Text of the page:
Settings: Edna Clarke-Hall's house near Upminster.
|A- Hare Hall B- Great House, Hall Lane.|
The relationship between Edward and Edna was always something I felt very tentative about: having first heard of it, then learned a little more from Alison Thomas's work, I based everything else on the poems, his and hers. Matthew Hollis had access to Edna's diary, so long after I had written my novel I was able to see that I hadn't been far out in my speculations - but the account in A Conscious Englishman is fiction, more speculative than anything else in the novel.
It was clear that Edward enjoyed her company - and what a welcome change from the bare barracks hut her house must have been!
|by Edward Thomas|
|Thinking of her had saddened me at first,|
Until I saw the sun on the celandines lie
Redoubled, and she stood up like a flame,
A living thing, not what before I nursed,
The shadow I was growing to love almost,
The phantom, not the creature with bright eye
That I had thought never to see, once lost.
She found the celandines of February
Always before us all. Her nature and name
Were like those flowers, and now immediately
For a short swift eternity back she came,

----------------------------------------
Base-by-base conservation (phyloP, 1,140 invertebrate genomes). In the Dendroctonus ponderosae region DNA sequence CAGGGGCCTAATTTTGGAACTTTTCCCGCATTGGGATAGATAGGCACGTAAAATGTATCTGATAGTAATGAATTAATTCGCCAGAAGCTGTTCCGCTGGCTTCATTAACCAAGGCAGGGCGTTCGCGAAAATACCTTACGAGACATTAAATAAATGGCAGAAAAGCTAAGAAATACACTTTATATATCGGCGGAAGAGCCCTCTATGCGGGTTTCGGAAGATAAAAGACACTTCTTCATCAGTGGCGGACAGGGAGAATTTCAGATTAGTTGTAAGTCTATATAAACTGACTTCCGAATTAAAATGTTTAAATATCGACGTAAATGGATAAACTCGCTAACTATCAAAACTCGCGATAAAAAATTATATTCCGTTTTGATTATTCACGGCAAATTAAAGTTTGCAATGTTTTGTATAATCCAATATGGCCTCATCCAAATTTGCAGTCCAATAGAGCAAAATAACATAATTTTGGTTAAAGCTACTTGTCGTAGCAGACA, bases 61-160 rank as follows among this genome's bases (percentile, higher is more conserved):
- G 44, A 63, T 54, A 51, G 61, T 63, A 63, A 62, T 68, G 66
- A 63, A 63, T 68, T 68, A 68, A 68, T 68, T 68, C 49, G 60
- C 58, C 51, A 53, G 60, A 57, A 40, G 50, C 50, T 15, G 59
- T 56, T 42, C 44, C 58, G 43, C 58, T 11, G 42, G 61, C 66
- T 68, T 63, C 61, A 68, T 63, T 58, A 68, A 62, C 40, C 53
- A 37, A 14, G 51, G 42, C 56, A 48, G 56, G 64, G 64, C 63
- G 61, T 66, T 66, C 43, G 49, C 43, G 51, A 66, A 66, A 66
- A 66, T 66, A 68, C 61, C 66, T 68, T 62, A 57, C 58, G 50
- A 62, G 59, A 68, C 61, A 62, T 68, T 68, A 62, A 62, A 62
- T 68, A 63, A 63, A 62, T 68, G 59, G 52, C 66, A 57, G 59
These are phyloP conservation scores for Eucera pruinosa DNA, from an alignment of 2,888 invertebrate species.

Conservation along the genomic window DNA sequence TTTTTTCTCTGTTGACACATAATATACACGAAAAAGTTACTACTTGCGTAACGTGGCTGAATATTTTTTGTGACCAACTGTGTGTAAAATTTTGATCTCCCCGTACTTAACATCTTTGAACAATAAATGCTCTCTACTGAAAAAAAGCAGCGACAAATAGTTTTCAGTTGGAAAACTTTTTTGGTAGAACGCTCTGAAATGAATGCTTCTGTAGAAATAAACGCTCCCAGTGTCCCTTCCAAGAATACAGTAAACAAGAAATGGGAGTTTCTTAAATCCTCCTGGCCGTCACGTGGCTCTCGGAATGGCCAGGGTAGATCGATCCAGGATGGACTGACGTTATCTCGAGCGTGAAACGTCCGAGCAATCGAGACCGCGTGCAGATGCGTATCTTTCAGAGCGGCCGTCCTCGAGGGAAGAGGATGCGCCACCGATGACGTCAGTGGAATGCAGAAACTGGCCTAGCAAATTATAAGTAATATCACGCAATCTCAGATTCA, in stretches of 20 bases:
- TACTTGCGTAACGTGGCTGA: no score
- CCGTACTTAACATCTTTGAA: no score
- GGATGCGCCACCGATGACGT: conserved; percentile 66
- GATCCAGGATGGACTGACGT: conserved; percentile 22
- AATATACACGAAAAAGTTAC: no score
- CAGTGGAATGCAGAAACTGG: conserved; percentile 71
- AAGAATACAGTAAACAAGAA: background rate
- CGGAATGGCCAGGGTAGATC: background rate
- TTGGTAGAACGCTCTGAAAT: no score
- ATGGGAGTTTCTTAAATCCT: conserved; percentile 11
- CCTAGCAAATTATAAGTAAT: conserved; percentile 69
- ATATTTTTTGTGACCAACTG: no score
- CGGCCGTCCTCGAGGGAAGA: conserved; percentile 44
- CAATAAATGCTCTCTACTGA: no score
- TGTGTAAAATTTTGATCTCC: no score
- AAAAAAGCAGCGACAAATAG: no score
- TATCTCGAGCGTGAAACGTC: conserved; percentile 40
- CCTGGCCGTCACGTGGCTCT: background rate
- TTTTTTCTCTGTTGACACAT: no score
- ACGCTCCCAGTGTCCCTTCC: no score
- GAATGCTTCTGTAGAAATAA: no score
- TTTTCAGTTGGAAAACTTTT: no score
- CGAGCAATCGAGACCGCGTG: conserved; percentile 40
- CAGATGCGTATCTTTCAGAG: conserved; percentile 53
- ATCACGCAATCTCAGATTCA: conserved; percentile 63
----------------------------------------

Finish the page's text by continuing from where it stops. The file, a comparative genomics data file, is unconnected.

Beautiful, happy, simply as when she wore
Her brightest bloom among the winter hues
Of all the world; and I was happy too,
Seeing the blossoms and the maiden who
Had seen them with me Februarys before,
Bending to them as in and out she trod
And laughed, with locks sweeping the mossy sod.
But this was a dream; the flowers were not true,
Until I stooped to pluck from the grass there
One of five petals and I smelt the juice
Which made me sigh, remembering she was no more,
Gone like a never perfectly recalled air.
I was delighted to find two reviews on the Amazon site.
The Edward Thomas Fellowship Newsletter arrived today, with a flier about the book and an extract rather in need of proof-reading but never mind. Frank posted (from the Cherwell Boat House, lucky thing) that he was finding lots of orders suddenly arriving as a result.
I received a heart-warming message from Richard Goodman, an American author and teacher I admire and write to occasionally- author of that quietly perfect book, French Dirt, and of New York: a memoir and Bicycle Journeys: through New York after 9/11.
|My one-time lodger 'Keef''.|